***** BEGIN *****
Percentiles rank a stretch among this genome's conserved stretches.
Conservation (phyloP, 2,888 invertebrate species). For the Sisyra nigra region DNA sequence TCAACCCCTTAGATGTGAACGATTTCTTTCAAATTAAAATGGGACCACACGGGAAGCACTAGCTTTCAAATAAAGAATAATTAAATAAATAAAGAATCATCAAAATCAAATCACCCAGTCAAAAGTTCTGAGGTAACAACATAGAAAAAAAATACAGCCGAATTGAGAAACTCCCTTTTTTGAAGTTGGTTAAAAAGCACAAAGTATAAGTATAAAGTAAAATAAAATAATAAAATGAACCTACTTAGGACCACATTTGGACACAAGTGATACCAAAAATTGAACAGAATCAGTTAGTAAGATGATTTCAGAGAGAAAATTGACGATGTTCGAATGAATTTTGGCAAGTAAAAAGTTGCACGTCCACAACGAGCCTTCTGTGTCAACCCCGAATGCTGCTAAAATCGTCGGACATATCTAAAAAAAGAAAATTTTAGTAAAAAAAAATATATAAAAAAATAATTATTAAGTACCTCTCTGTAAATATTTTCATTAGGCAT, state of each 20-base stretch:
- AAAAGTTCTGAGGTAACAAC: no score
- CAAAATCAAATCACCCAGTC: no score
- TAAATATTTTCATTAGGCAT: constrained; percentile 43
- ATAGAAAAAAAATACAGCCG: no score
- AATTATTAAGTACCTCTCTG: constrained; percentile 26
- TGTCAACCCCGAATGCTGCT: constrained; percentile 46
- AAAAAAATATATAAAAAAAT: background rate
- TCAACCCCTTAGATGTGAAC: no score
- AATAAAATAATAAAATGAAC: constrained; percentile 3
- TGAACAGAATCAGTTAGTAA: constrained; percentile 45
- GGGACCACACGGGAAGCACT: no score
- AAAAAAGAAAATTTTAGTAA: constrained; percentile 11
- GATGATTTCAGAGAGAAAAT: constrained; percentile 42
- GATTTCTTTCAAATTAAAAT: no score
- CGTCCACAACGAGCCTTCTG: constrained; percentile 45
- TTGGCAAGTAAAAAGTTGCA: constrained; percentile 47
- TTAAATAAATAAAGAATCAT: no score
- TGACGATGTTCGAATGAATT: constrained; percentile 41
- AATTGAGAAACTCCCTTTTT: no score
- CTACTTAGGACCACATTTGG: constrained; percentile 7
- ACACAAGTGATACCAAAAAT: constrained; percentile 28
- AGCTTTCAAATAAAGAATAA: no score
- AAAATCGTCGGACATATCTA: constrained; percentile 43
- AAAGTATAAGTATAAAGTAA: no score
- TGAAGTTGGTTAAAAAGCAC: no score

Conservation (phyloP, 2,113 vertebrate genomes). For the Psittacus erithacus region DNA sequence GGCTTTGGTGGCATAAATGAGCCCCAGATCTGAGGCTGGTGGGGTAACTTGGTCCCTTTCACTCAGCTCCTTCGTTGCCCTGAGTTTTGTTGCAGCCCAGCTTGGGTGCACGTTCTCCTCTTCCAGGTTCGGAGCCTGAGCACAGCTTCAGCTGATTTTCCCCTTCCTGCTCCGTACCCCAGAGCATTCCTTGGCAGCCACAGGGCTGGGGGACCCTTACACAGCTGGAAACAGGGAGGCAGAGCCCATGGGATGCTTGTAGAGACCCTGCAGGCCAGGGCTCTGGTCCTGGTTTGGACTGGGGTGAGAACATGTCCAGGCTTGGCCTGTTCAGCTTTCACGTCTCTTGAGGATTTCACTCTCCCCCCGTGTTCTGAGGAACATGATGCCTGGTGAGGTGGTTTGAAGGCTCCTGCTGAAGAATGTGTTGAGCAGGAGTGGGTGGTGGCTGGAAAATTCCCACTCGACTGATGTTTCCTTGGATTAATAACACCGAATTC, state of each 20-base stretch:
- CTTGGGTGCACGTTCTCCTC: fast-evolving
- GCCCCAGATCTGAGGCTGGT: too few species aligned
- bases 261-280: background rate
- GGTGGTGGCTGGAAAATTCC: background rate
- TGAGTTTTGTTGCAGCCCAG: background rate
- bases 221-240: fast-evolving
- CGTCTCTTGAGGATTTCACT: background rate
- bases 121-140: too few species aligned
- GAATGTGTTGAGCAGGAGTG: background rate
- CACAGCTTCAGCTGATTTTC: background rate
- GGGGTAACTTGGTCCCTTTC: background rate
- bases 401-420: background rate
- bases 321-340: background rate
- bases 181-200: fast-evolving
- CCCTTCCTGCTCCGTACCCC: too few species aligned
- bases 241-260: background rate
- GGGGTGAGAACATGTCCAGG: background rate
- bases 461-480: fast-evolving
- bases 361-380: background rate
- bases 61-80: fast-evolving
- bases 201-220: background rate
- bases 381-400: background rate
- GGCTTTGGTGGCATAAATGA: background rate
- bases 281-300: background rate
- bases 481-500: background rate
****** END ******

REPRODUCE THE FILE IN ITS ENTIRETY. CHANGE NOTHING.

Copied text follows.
Percentiles rank a stretch among this genome's conserved stretches.
Conservation (phyloP, 2,888 invertebrate species). For the Sisyra nigra region DNA sequence TCAACCCCTTAGATGTGAACGATTTCTTTCAAATTAAAATGGGACCACACGGGAAGCACTAGCTTTCAAATAAAGAATAATTAAATAAATAAAGAATCATCAAAATCAAATCACCCAGTCAAAAGTTCTGAGGTAACAACATAGAAAAAAAATACAGCCGAATTGAGAAACTCCCTTTTTTGAAGTTGGTTAAAAAGCACAAAGTATAAGTATAAAGTAAAATAAAATAATAAAATGAACCTACTTAGGACCACATTTGGACACAAGTGATACCAAAAATTGAACAGAATCAGTTAGTAAGATGATTTCAGAGAGAAAATTGACGATGTTCGAATGAATTTTGGCAAGTAAAAAGTTGCACGTCCACAACGAGCCTTCTGTGTCAACCCCGAATGCTGCTAAAATCGTCGGACATATCTAAAAAAAGAAAATTTTAGTAAAAAAAAATATATAAAAAAATAATTATTAAGTACCTCTCTGTAAATATTTTCATTAGGCAT, state of each 20-base stretch:
- AAAAGTTCTGAGGTAACAAC: no score
- CAAAATCAAATCACCCAGTC: no score
- TAAATATTTTCATTAGGCAT: constrained; percentile 43
- ATAGAAAAAAAATACAGCCG: no score
- AATTATTAAGTACCTCTCTG: constrained; percentile 26
- TGTCAACCCCGAATGCTGCT: constrained; percentile 46
- AAAAAAATATATAAAAAAAT: background rate
- TCAACCCCTTAGATGTGAAC: no score
- AATAAAATAATAAAATGAAC: constrained; percentile 3
- TGAACAGAATCAGTTAGTAA: constrained; percentile 45
- GGGACCACACGGGAAGCACT: no score
- AAAAAAGAAAATTTTAGTAA: constrained; percentile 11
- GATGATTTCAGAGAGAAAAT: constrained; percentile 42
- GATTTCTTTCAAATTAAAAT: no score
- CGTCCACAACGAGCCTTCTG: constrained; percentile 45
- TTGGCAAGTAAAAAGTTGCA: constrained; percentile 47
- TTAAATAAATAAAGAATCAT: no score
- TGACGATGTTCGAATGAATT: constrained; percentile 41
- AATTGAGAAACTCCCTTTTT: no score
- CTACTTAGGACCACATTTGG: constrained; percentile 7
- ACACAAGTGATACCAAAAAT: constrained; percentile 28
- AGCTTTCAAATAAAGAATAA: no score
- AAAATCGTCGGACATATCTA: constrained; percentile 43
- AAAGTATAAGTATAAAGTAA: no score
- TGAAGTTGGTTAAAAAGCAC: no score

Conservation (phyloP, 2,113 vertebrate genomes). For the Psittacus erithacus region DNA sequence GGCTTTGGTGGCATAAATGAGCCCCAGATCTGAGGCTGGTGGGGTAACTTGGTCCCTTTCACTCAGCTCCTTCGTTGCCCTGAGTTTTGTTGCAGCCCAGCTTGGGTGCACGTTCTCCTCTTCCAGGTTCGGAGCCTGAGCACAGCTTCAGCTGATTTTCCCCTTCCTGCTCCGTACCCCAGAGCATTCCTTGGCAGCCACAGGGCTGGGGGACCCTTACACAGCTGGAAACAGGGAGGCAGAGCCCATGGGATGCTTGTAGAGACCCTGCAGGCCAGGGCTCTGGTCCTGGTTTGGACTGGGGTGAGAACATGTCCAGGCTTGGCCTGTTCAGCTTTCACGTCTCTTGAGGATTTCACTCTCCCCCCGTGTTCTGAGGAACATGATGCCTGGTGAGGTGGTTTGAAGGCTCCTGCTGAAGAATGTGTTGAGCAGGAGTGGGTGGTGGCTGGAAAATTCCCACTCGACTGATGTTTCCTTGGATTAATAACACCGAATTC, state of each 20-base stretch:
- CTTGGGTGCACGTTCTCCTC: fast-evolving
- GCCCCAGATCTGAGGCTGGT: too few species aligned
- bases 261-280: background rate
- GGTGGTGGCTGGAAAATTCC: background rate
- TGAGTTTTGTTGCAGCCCAG: background rate
- bases 221-240: fast-evolving
- CGTCTCTTGAGGATTTCACT: background rate
- bases 121-140: too few species aligned
- GAATGTGTTGAGCAGGAGTG: background rate
- CACAGCTTCAGCTGATTTTC: background rate
- GGGGTAACTTGGTCCCTTTC: background rate
- bases 401-420: background rate
- bases 321-340: background rate
- bases 181-200: fast-evolving
- CCCTTCCTGCTCCGTACCCC: too few species aligned
- bases 241-260: background rate
- GGGGTGAGAACATGTCCAGG: background rate
- bases 461-480: fast-evolving
- bases 361-380: background rate
- bases 61-80: fast-evolving
- bases 201-220: background rate
- bases 381-400: background rate
- GGCTTTGGTGGCATAAATGA: background rate
- bases 281-300: background rate
- bases 481-500: background rate